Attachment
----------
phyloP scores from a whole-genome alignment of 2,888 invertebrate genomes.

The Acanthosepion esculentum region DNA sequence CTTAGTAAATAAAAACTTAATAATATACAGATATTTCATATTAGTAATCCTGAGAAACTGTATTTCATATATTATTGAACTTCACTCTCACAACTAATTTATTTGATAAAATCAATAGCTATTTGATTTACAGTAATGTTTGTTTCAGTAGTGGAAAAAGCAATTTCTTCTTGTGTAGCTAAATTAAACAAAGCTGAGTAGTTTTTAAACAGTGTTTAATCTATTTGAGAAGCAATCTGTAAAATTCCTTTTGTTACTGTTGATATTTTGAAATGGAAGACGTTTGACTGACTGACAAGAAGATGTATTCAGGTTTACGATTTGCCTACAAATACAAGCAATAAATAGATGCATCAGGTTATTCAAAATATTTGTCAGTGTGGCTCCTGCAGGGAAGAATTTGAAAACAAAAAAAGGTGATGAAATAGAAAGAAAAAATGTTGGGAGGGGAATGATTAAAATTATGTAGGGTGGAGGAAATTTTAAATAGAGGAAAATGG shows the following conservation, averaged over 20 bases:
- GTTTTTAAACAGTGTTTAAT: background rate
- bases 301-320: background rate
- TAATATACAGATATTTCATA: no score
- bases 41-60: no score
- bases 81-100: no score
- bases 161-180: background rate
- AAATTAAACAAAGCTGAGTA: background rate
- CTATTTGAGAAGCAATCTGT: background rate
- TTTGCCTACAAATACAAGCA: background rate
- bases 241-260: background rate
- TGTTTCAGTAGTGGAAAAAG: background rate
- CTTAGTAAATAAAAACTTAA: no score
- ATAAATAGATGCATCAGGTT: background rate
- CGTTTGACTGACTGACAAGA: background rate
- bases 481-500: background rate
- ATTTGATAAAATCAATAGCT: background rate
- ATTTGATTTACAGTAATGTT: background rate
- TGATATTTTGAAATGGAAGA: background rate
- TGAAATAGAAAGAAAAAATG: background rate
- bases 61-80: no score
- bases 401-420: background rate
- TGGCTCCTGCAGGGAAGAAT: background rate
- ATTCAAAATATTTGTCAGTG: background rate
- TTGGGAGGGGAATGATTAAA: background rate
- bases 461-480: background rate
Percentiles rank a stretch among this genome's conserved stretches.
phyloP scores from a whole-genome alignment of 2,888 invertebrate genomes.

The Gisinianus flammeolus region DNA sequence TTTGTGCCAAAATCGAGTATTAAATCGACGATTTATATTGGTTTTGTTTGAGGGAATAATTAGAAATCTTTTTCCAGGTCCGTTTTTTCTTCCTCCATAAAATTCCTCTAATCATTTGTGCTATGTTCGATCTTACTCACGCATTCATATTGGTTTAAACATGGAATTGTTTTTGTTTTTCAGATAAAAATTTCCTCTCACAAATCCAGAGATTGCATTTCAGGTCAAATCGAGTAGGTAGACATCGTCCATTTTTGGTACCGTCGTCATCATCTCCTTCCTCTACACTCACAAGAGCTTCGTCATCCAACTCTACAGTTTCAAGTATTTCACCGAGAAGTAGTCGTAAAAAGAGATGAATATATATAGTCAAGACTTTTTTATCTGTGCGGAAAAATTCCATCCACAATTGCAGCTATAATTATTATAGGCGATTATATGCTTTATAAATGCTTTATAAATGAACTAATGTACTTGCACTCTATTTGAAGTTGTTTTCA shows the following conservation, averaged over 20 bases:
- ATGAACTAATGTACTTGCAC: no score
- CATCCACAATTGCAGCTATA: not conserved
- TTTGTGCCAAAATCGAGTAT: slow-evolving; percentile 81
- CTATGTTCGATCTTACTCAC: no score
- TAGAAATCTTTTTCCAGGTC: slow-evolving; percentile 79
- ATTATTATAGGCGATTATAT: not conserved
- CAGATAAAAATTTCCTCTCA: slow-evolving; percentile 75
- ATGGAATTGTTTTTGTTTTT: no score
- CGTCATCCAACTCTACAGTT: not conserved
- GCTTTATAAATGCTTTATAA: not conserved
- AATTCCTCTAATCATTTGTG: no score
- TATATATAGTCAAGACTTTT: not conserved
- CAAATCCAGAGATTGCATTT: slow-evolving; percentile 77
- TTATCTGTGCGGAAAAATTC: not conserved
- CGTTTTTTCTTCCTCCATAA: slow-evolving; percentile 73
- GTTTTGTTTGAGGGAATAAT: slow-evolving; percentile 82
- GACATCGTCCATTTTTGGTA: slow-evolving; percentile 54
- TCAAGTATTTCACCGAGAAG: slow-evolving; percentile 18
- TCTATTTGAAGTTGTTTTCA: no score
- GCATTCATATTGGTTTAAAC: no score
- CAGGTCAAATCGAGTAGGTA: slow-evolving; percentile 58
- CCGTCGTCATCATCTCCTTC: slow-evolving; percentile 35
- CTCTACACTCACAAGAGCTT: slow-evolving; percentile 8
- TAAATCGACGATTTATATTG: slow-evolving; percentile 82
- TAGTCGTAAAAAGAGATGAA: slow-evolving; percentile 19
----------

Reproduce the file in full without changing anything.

phyloP scores from a whole-genome alignment of 2,888 invertebrate genomes.

The Acanthosepion esculentum region DNA sequence CTTAGTAAATAAAAACTTAATAATATACAGATATTTCATATTAGTAATCCTGAGAAACTGTATTTCATATATTATTGAACTTCACTCTCACAACTAATTTATTTGATAAAATCAATAGCTATTTGATTTACAGTAATGTTTGTTTCAGTAGTGGAAAAAGCAATTTCTTCTTGTGTAGCTAAATTAAACAAAGCTGAGTAGTTTTTAAACAGTGTTTAATCTATTTGAGAAGCAATCTGTAAAATTCCTTTTGTTACTGTTGATATTTTGAAATGGAAGACGTTTGACTGACTGACAAGAAGATGTATTCAGGTTTACGATTTGCCTACAAATACAAGCAATAAATAGATGCATCAGGTTATTCAAAATATTTGTCAGTGTGGCTCCTGCAGGGAAGAATTTGAAAACAAAAAAAGGTGATGAAATAGAAAGAAAAAATGTTGGGAGGGGAATGATTAAAATTATGTAGGGTGGAGGAAATTTTAAATAGAGGAAAATGG shows the following conservation, averaged over 20 bases:
- GTTTTTAAACAGTGTTTAAT: background rate
- bases 301-320: background rate
- TAATATACAGATATTTCATA: no score
- bases 41-60: no score
- bases 81-100: no score
- bases 161-180: background rate
- AAATTAAACAAAGCTGAGTA: background rate
- CTATTTGAGAAGCAATCTGT: background rate
- TTTGCCTACAAATACAAGCA: background rate
- bases 241-260: background rate
- TGTTTCAGTAGTGGAAAAAG: background rate
- CTTAGTAAATAAAAACTTAA: no score
- ATAAATAGATGCATCAGGTT: background rate
- CGTTTGACTGACTGACAAGA: background rate
- bases 481-500: background rate
- ATTTGATAAAATCAATAGCT: background rate
- ATTTGATTTACAGTAATGTT: background rate
- TGATATTTTGAAATGGAAGA: background rate
- TGAAATAGAAAGAAAAAATG: background rate
- bases 61-80: no score
- bases 401-420: background rate
- TGGCTCCTGCAGGGAAGAAT: background rate
- ATTCAAAATATTTGTCAGTG: background rate
- TTGGGAGGGGAATGATTAAA: background rate
- bases 461-480: background rate
Percentiles rank a stretch among this genome's conserved stretches.
phyloP scores from a whole-genome alignment of 2,888 invertebrate genomes.

The Gisinianus flammeolus region DNA sequence TTTGTGCCAAAATCGAGTATTAAATCGACGATTTATATTGGTTTTGTTTGAGGGAATAATTAGAAATCTTTTTCCAGGTCCGTTTTTTCTTCCTCCATAAAATTCCTCTAATCATTTGTGCTATGTTCGATCTTACTCACGCATTCATATTGGTTTAAACATGGAATTGTTTTTGTTTTTCAGATAAAAATTTCCTCTCACAAATCCAGAGATTGCATTTCAGGTCAAATCGAGTAGGTAGACATCGTCCATTTTTGGTACCGTCGTCATCATCTCCTTCCTCTACACTCACAAGAGCTTCGTCATCCAACTCTACAGTTTCAAGTATTTCACCGAGAAGTAGTCGTAAAAAGAGATGAATATATATAGTCAAGACTTTTTTATCTGTGCGGAAAAATTCCATCCACAATTGCAGCTATAATTATTATAGGCGATTATATGCTTTATAAATGCTTTATAAATGAACTAATGTACTTGCACTCTATTTGAAGTTGTTTTCA shows the following conservation, averaged over 20 bases:
- ATGAACTAATGTACTTGCAC: no score
- CATCCACAATTGCAGCTATA: not conserved
- TTTGTGCCAAAATCGAGTAT: slow-evolving; percentile 81
- CTATGTTCGATCTTACTCAC: no score
- TAGAAATCTTTTTCCAGGTC: slow-evolving; percentile 79
- ATTATTATAGGCGATTATAT: not conserved
- CAGATAAAAATTTCCTCTCA: slow-evolving; percentile 75
- ATGGAATTGTTTTTGTTTTT: no score
- CGTCATCCAACTCTACAGTT: not conserved
- GCTTTATAAATGCTTTATAA: not conserved
- AATTCCTCTAATCATTTGTG: no score
- TATATATAGTCAAGACTTTT: not conserved
- CAAATCCAGAGATTGCATTT: slow-evolving; percentile 77
- TTATCTGTGCGGAAAAATTC: not conserved
- CGTTTTTTCTTCCTCCATAA: slow-evolving; percentile 73
- GTTTTGTTTGAGGGAATAAT: slow-evolving; percentile 82
- GACATCGTCCATTTTTGGTA: slow-evolving; percentile 54
- TCAAGTATTTCACCGAGAAG: slow-evolving; percentile 18
- TCTATTTGAAGTTGTTTTCA: no score
- GCATTCATATTGGTTTAAAC: no score
- CAGGTCAAATCGAGTAGGTA: slow-evolving; percentile 58
- CCGTCGTCATCATCTCCTTC: slow-evolving; percentile 35
- CTCTACACTCACAAGAGCTT: slow-evolving; percentile 8
- TAAATCGACGATTTATATTG: slow-evolving; percentile 82
- TAGTCGTAAAAAGAGATGAA: slow-evolving; percentile 19